Staph bacteria swap genes
To the dismay of public health officials, researchers have confirmed what has long been suspected—that whole gene structures can jump from one bacterium to another.
This means that, for example, staph. bacteria (Staphylococcus aureus), which cause a variety of illnesses, can easily exchange genes with other bacterial strains.
The bacteria can therefore rapidly (within hours) acquire a resistance to many types of antibiotics.
Such gene swapping, or ‘horizontal gene transfer’, appears to happen much more frequently than microbiologists can yet explain.
Proceedings of the National Academy of Sciences USA, 17 July 2001, pp. 8821–8826.
Nature Science Update, <www.nature.com/nsu/010802/010802-7.html>, 2 August 2001.
Appearance of antibiotic-resistant strains by this mechanism is not ‘evolution’. This is because the genes conferring resistance already existed beforehand—i.e. there is no new genetic information.
Drugs confirm we’re relatives
The genetic closeness of the so-called ‘races’ has again been highlighted by research, this time in the area of prescription medication.
When new drugs are clinically trialled, researchers note a person’s ethnic origin, to see which groups will react to the drug differently from others.
However, a team of geneticists from London’s University College showed that directly looking at variable regions on the DNA was a better predictor of drug reactions than were ethnic origins. Although these small variations may correspond with ethnicity, often they do not.
One scientist says that ‘skin pigment is a lousy predictor of physiology’. Another says, ‘There is so much variability in a population, you cannot use [ethnicity] alone.’
<www.nature.com/nsu/011101/011101-7.html>, 3 January 2002.
The fact that there is as much, if not more, variation within than between any ethnic grouping should not surprise us—all people are closely related, by recent common descent from Noah’s family.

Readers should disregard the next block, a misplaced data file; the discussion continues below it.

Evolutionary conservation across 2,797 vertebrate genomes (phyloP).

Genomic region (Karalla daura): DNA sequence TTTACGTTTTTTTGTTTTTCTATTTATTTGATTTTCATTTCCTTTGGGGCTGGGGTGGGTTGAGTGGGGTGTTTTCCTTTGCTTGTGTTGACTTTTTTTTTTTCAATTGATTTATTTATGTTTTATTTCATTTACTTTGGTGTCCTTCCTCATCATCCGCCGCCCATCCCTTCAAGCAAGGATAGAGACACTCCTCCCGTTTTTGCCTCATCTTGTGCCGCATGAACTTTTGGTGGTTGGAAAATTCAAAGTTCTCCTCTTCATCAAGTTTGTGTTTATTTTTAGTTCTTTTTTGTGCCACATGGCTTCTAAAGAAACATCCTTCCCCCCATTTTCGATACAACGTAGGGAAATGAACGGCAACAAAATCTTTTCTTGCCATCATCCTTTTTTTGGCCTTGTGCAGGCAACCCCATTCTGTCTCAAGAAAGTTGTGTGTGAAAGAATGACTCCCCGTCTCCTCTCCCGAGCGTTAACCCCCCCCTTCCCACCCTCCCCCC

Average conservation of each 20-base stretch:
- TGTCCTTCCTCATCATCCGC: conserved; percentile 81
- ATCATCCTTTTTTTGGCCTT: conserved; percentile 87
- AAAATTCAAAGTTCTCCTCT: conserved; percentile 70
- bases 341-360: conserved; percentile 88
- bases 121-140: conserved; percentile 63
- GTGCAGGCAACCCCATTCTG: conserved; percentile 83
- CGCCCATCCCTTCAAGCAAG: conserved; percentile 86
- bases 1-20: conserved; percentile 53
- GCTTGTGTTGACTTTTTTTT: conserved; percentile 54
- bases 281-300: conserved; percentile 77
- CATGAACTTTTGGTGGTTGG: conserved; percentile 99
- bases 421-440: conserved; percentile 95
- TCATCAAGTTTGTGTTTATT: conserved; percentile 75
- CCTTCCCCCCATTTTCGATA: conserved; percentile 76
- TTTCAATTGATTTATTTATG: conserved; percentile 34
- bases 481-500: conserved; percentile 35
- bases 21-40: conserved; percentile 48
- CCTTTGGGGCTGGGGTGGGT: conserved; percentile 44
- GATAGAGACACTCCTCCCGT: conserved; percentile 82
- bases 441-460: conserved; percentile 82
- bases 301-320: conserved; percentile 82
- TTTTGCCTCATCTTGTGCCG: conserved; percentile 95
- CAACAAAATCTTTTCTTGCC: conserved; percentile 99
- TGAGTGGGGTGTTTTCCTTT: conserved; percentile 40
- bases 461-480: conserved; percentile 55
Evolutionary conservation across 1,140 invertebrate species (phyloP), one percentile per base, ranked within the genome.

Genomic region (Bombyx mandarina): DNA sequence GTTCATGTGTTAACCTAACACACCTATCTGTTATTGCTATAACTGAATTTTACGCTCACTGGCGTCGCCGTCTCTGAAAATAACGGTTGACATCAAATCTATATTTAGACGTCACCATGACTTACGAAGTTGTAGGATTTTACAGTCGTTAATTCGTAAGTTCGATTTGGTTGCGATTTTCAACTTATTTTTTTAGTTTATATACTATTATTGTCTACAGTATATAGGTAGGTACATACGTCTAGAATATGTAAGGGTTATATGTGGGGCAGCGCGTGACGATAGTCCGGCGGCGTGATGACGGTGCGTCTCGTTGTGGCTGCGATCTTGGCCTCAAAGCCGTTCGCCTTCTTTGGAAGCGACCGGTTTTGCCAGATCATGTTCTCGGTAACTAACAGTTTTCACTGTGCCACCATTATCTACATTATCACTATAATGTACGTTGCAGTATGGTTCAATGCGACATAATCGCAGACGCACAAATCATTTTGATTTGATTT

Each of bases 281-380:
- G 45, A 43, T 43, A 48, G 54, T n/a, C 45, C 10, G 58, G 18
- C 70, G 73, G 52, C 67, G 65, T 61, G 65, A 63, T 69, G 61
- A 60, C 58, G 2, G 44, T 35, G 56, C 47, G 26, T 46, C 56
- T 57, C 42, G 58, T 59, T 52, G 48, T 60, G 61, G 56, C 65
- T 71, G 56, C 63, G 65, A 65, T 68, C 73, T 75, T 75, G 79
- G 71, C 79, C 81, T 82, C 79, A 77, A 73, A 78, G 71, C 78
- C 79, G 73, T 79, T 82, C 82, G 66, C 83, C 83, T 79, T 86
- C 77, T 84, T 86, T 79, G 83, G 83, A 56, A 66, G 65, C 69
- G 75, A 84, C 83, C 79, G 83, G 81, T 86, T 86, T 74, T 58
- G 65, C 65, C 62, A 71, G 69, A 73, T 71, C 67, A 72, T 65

Confronted by the rate at which mountains are eroding away, geologists are altering their theories about mountain formation.
For example, the Appalachian and Blue Ridge mountains were thought to be 300 million years old, but if so, they would not be standing today, as erosion is calculated to reduce a mountain range by 90% of its height in 20 million years.
Consequently, geologists are now thinking that these mountains, which ‘should have eroded away 100 million years ago’ must somehow be renewing themselves, i.e. are still growing.
The Cincinnati Post, 7 December 2001, p. 22A.
A simpler explanation is to accept this (along with much other evidence) as indicating a young Earth, only thousands of years old, rather than millions. See Giant oysters on the mountain, p. 54.
In a recent article on snake evolution, two experts at Chicago’s Field Museum wrote:
‘The origin of snakes has recently become a paleontological “hot potato”?. Two groups of scientists have come to very different conclusions from studying the same fossils. Are there tests capable of rejecting either one of these alternative conclusions or will human interpretation always allow such differences of opinion?’ (emphases added).
Biologist, June 2001, pp. 110–114.
Most creationists would have few problems with either interpretation, in principle (even to the point of allowing for the possession of limbs in the past (Genesis 3:14)), for snakes remain snakes, with no evolution in the particles-to-people sense.
Note, however, the way in which different scientists, with the same evidence, cannot agree about relatively small changes that have led to today’s different snake species. This is normal in historical science, but is relevant to assessing evolutionary claims about completely new kinds of animals arising.